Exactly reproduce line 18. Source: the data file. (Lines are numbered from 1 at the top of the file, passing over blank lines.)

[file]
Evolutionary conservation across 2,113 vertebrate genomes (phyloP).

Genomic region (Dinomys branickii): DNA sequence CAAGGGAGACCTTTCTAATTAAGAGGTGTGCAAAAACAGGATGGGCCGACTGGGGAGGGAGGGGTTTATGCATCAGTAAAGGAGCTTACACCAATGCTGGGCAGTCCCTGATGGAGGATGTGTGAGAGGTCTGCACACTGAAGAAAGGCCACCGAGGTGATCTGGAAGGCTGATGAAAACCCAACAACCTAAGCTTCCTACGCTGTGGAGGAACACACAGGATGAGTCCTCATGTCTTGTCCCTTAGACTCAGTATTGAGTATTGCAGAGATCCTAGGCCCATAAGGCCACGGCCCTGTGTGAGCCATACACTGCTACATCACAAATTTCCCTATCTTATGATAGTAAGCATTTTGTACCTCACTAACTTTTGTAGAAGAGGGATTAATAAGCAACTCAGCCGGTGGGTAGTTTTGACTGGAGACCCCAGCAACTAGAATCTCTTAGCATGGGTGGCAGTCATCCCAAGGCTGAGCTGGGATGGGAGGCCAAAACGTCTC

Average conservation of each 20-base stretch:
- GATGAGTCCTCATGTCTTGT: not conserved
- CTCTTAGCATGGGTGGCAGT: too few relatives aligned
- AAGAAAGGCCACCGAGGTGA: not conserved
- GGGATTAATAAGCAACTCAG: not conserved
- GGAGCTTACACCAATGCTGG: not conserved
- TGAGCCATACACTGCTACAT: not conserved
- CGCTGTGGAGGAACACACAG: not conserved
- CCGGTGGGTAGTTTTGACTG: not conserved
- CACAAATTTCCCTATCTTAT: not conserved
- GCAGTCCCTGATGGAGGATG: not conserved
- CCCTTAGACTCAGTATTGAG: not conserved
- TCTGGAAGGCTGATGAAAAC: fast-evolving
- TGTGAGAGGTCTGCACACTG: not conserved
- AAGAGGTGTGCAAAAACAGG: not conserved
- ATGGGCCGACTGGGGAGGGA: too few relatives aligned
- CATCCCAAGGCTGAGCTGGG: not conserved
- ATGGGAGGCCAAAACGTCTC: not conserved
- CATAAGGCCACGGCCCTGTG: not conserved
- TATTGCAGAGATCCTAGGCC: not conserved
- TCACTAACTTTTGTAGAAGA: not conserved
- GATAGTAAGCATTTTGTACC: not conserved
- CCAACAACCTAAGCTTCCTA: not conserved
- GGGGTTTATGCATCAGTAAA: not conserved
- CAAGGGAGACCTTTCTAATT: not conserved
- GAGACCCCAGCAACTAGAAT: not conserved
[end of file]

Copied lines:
- ATGGGCCGACTGGGGAGGGA: too few relatives aligned